Elevations of serum amylase or lipase have been reported in association with bacterial infections of the intestine [14, 15, 16]. In most patients the elevations are less than three times the upper limits of normal making it unclear if they had pancreatitis or if the enzyme elevation occurred by a separate mechanism. Others more clearly had acute pancreatitis associated with the enteric infection. The mechanism by which enteric infections contribute to acute pancreatitis in these cases is unclear. The association of mutations in the CFTR gene and an enteric infection in our patient suggests a possible mechanism.

One of the pathophysiological mechanisms of C. jejuni involves an increase in intracellular cyclic adenosine monophosphate (cAMP) and calcium that induces release of 5- hydroxytryptamine initiating a secretory reflex in the afferent limb of the enteric nervous system [17]. This activates efferent neurons via cholinergic and non-cholinergic interneurons thereby liberating vasoactive intestinal peptide and acetyl choline at bases of the enterocytes [18]. In more severe cases the symptoms extend beyond the local region, with systemic inflammatory symptoms and possible activation of long nervous reflexes.

Cystic fibrosis is an autosomal recessive disorder caused by mutations in the CFTR gene, which encodes a cAMP activated anion channel that is important for chloride and bicarbonate secretion in the intestine and pancreas. Mutations in CFTR can eliminate function (severe) or diminish function (mildvariable) [19, 20]. Individuals with two functionally severe CFTR mutations (e.g., delF508) have cystic fibrosis whereas individuals with a mild-variable mutation combined with a severe CFTR mutation may retain pancreatic function but are susceptible to acute and chronic pancreatitis [1, 2, 3, 21, 22, 23].

In our model, intraluminal C. jejuni activated inflammatory and sensory responses that were sufficient to cause systemic responses, including long-neural reflexes (Figure 1). As part of the defense against enteric pathogens, there is a proximal, efferent vagus-mediated secretory response resulting in diarrhea and elimination of the intestinal contents. Since this patient had both severe and mild-variable CFTR mutations the CFTR-dependent chloride efflux would be markedly limited from enterocytes and pancreatic duct cells. Failure to effectively eliminate the enteric pathogen may lead to prolonged and intense stimulation resulting in hyperstimulation of the efferent vagus. The pancreatic acinar cells, which are also driven by efferent vagal stimulation, would respond with exocytosis of digestive enzymes, but their clearance from the duct would be limited by the CFTR dysfunction. Activation of the digestive enzymes within the pancreas by hyperstimulation or failed clearance would lead to pancreatic injury and acute pancreatitis [24, 25].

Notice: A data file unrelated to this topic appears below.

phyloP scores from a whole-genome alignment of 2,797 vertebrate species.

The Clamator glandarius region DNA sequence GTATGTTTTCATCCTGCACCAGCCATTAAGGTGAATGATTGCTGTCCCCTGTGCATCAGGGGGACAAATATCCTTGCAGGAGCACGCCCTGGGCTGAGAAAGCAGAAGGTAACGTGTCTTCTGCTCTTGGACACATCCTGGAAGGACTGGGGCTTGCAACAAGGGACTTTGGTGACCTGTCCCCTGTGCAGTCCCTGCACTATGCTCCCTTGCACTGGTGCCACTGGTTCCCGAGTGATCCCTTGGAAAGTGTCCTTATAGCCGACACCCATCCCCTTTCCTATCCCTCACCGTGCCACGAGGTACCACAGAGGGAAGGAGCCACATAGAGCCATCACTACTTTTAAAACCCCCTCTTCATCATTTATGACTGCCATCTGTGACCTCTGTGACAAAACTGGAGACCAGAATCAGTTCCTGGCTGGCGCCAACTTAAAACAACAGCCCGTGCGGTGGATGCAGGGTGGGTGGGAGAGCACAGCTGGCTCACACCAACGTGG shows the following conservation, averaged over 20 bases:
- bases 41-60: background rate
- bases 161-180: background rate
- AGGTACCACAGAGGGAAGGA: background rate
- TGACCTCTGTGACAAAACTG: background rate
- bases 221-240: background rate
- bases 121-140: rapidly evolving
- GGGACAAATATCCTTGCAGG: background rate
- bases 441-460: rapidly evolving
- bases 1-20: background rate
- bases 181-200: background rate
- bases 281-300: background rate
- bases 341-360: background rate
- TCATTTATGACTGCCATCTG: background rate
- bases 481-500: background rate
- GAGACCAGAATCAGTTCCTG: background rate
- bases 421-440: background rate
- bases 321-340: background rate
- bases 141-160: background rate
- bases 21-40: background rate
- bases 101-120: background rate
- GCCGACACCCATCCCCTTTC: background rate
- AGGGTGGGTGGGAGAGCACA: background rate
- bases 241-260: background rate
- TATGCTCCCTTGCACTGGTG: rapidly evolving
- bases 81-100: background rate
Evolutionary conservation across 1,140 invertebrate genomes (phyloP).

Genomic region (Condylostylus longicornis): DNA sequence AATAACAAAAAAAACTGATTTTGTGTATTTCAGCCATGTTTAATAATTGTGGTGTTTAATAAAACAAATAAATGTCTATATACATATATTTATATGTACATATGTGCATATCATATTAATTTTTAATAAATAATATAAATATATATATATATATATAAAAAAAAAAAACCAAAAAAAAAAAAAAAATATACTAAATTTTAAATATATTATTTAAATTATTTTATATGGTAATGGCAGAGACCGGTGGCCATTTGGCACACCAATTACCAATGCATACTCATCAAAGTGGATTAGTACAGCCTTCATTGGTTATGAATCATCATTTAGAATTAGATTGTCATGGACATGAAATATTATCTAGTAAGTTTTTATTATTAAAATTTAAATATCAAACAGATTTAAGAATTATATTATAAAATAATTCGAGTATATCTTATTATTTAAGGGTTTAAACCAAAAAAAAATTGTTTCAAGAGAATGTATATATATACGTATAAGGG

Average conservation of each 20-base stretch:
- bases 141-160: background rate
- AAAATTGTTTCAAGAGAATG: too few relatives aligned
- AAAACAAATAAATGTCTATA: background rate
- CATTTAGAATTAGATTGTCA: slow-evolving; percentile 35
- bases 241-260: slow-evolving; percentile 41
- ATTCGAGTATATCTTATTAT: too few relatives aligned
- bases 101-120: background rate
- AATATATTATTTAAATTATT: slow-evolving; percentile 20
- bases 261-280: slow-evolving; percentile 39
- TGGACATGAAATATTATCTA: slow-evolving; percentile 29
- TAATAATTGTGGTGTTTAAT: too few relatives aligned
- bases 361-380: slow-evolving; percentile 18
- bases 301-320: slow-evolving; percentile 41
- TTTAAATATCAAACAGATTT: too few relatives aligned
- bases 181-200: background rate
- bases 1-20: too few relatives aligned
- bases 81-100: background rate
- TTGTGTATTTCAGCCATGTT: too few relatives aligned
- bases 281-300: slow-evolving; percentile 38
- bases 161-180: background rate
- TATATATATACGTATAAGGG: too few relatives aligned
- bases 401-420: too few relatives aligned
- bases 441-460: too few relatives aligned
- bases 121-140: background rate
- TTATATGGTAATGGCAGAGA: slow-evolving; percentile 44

pancreas-hypothetical-model-linking

Figure 1. Hypothetical model linking C. jejuni enteritis to acute pancreatitis through a hyperstimulation mechanism. In this model the normal feedback loop to eliminate the luminal stimulus of C. jejuni with increased fluid secretion (manifested by watery diarrhea) is blocked at the level of dysfunctional CFTR. Hyperstimulation of the pancreas leads to acinar cell stimulation but duct cell dysfunction limits digestive enzyme elimination from the duct. Trypsinogen activation within the pancreas leads to generalized digestive enzyme activation, pancreatic injury, and acute pancreatitis.

Acknowledgements

This work was supported by Children’s Hospital of Pittsburgh General Clinical Research Center (GCRC) grant (MO1 RR00084), Pittsburgh, PA and the American College of Gastroenterology. This was supported in part by NIH grants DK61451 (D.C.W.) and DK054709 (D.C.W.)